If you’re wondering why your hearing aids whistle, you’re not alone. This common problem can be caused by a number of things, including poor fit, excess earwax, or an occlusion effect. This article will go over several of the most common causes and solutions to the problem. Read on to discover the best ways to reduce the noise and stop your hearing aids from whistling.
A bad fit of a hearing aid can affect the quality of hearing. A poorly fitted hearing aid may have too low a level to be effective. This is most likely the case for custom in-the-ear devices. Changing the ear mold or weight may also cause a poor fit. If this is the case, a higher MPO may be necessary. A poor fit can also cause feedback or whistling noises.
When hearing aids are not properly fitted, the effects are more likely to be negative than positive. The resulting noises are often not pleasant and can result in a range of symptoms including tinnitus. Improperly fitting hearing aids may also cause aural discomfort and dizziness. In addition to the discomfort, a poor fit can make the device ineffective. Dirt and moisture can also cause poor sound quality.
You may experience excess earwax when wearing hearing aid, and you may wonder what you can do to reduce it. While it can be annoying, it can also seriously compromise your hearing. As earwax accumulates in your ear, it hardens, making it difficult to clean. The following are some tips to reduce this buildup and maintain a healthy hearing aid.
Limit the frequency of cleaning. Using too much of an over-the-counter cleaner may cause earwax to build up. Over-cleaning can lead to a reaction in your body that causes your ear canal to produce even more earwax. To reduce the amount of earwax in your ears, clean it as infrequently as possible. You may even want to consider buying a special cleaner that’s especially made for hearing aids to prevent excess buildup.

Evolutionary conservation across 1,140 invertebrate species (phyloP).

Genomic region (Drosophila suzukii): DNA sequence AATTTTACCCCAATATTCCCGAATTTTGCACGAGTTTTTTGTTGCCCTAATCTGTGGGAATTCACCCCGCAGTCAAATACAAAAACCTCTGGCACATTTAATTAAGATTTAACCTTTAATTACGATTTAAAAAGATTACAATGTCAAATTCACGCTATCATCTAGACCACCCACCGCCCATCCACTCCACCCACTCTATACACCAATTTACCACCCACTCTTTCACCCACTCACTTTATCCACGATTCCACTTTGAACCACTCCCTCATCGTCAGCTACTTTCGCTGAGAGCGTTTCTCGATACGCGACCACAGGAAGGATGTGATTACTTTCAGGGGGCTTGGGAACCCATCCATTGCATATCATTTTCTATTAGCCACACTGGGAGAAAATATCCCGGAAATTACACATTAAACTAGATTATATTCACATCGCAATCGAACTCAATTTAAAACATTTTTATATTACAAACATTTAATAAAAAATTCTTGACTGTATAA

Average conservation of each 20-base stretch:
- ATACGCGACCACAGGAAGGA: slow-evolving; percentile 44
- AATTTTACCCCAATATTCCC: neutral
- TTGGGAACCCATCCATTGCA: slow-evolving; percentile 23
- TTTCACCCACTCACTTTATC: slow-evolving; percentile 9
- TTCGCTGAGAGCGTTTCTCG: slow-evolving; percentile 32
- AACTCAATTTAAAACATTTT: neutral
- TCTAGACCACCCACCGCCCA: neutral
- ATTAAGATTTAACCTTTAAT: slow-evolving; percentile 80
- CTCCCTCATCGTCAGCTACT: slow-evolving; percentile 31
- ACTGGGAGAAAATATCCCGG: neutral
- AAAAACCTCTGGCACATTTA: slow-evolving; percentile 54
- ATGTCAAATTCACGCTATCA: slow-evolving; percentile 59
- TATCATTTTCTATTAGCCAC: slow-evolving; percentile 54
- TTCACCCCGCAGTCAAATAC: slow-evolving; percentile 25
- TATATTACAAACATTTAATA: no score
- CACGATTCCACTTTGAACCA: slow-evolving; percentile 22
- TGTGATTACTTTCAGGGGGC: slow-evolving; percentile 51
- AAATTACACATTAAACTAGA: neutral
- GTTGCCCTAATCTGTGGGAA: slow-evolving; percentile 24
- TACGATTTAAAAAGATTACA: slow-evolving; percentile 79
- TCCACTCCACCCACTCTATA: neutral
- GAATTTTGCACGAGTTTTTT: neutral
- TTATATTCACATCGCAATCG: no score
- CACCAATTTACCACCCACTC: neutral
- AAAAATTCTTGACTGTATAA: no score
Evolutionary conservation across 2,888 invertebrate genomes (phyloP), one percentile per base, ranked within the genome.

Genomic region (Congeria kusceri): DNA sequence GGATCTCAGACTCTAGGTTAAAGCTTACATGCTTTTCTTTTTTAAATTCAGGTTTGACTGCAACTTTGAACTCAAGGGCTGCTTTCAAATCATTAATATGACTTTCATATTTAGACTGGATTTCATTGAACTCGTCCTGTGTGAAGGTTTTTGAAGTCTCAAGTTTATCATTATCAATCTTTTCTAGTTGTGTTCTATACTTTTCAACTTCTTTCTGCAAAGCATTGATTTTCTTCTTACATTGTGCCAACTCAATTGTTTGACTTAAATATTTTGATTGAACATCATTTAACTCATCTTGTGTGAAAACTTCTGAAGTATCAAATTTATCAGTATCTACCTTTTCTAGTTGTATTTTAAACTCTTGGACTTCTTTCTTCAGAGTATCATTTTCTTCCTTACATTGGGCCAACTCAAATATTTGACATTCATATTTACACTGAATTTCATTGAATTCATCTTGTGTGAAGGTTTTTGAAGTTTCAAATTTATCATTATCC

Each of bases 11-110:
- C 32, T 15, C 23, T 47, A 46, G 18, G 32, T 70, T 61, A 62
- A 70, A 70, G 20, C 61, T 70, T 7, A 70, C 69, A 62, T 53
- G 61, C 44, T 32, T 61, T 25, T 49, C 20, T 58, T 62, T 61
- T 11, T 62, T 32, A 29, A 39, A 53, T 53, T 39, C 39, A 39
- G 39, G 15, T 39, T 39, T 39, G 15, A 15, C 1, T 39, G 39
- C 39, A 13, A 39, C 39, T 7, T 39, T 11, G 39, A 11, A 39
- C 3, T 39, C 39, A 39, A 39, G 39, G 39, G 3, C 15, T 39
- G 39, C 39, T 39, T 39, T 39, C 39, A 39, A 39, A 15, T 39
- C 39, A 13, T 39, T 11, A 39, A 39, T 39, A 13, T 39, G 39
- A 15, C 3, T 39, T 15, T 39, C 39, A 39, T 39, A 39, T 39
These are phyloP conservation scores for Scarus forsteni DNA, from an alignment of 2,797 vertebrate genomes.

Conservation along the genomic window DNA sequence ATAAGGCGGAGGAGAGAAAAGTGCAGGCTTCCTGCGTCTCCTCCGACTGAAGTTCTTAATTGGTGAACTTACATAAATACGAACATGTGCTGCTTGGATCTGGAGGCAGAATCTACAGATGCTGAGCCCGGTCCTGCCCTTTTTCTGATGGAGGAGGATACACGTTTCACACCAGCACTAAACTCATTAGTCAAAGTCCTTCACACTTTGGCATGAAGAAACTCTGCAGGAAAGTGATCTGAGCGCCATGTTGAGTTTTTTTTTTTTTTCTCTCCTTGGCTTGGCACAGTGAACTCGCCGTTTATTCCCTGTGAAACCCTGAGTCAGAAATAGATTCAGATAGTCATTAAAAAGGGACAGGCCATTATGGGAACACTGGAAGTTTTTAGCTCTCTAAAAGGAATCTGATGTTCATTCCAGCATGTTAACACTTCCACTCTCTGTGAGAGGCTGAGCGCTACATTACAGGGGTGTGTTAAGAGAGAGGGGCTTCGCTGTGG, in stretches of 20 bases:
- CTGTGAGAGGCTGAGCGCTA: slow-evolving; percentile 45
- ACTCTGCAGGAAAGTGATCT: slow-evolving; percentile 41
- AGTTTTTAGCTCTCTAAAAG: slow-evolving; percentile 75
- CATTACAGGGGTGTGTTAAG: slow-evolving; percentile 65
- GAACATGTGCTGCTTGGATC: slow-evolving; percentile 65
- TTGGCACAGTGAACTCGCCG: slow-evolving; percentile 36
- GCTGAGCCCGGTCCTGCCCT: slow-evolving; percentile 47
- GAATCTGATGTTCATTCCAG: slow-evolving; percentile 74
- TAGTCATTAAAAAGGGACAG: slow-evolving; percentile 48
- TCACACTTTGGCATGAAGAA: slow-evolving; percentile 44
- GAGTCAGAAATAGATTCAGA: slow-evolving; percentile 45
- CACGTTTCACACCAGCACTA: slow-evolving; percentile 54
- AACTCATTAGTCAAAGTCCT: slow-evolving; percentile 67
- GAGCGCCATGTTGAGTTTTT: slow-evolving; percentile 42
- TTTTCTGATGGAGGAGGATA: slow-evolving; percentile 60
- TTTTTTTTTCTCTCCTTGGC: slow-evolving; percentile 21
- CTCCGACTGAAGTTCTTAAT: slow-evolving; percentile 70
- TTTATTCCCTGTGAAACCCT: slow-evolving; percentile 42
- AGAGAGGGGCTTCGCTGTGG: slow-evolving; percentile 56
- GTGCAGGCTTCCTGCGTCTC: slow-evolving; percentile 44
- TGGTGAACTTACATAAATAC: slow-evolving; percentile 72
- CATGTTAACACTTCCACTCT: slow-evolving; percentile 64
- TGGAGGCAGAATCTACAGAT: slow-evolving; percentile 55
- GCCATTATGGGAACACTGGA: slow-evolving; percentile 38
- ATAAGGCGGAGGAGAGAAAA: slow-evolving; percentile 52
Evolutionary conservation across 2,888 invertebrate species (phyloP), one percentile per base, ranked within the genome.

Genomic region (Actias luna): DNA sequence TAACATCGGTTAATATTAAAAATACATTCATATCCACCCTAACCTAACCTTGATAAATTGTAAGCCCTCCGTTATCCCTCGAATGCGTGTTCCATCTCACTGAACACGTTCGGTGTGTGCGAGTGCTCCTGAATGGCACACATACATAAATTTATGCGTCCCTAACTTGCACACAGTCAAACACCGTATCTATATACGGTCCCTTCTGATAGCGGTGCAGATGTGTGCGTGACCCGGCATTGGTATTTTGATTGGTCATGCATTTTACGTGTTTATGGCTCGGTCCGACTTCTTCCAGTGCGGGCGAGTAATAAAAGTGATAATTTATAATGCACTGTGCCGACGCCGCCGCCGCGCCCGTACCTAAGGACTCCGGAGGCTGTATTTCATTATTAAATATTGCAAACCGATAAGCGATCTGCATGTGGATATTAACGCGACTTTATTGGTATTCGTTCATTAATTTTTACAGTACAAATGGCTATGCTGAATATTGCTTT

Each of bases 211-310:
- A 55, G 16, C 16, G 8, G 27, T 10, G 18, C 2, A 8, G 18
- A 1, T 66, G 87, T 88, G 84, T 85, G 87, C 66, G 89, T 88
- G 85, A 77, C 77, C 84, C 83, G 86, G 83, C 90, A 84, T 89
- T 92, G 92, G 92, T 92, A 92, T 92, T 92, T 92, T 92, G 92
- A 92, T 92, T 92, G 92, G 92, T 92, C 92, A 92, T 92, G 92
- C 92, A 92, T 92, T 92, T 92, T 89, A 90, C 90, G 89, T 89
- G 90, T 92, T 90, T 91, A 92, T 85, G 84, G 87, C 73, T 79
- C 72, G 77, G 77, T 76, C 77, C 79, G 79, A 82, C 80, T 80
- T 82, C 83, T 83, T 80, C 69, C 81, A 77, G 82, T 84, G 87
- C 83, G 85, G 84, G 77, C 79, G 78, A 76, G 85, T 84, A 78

It’s essential to clean your ears thoroughly before you put your hearing aids in. Ear wax can block outward sound from your hearing aids and may even cause feedback. It’s also vital to have your hearing aids checked monthly. Moreover, it’s a good idea to use ear-wax removal products. When the buildup of earwax is excessive, the sound can be blocked and the person will have a whistling sound.
In addition to causing a variety of other issues, excessive earwax can also affect your hearing. If left untreated, it can lead to an ear infection or earwax buildup. Moreover, excess earwax can irritate your hearing and cause tinnitus, which is a ringing or buzzing sound that is not actually present. Moreover, the inner ear is vital for maintaining your balance, and if it’s clogged with excessive earwax, you may experience dizziness.
If you hear whistling or feedback coming from your hearing aids, you may be experiencing an improper fit. Improper fitting of hearing aids is the most common cause of whistles. The reason behind this can be many, including a bad fit or an improper size of the device. While many cases of whistles can be resolved with a minor adjustment to the fitting, sometimes a complete remake is required.
Unlike feedback, a broken microphone can be corrected by inserting the receiver back into the BTE or ITE shell. However, it is not as easy as that. In the case of a detached microphone, the only way to fix it is to open the hearing aid case and physically reattach the microphone. However, this is not always possible and requires a specialist. This is why it is so important to find a qualified hearing healthcare professional who is able to make an accurate diagnosis.
If you suspect that you are experiencing whistling when your hearing aids are not properly fitted, visit your hearing care professional immediately. He or she will be able to identify the cause of your whistling and make the appropriate changes. However, a professional must strike a balance between comfort and proper fit. For instance, if your hearing aid is too loose, it will likely make the sound whistling louder.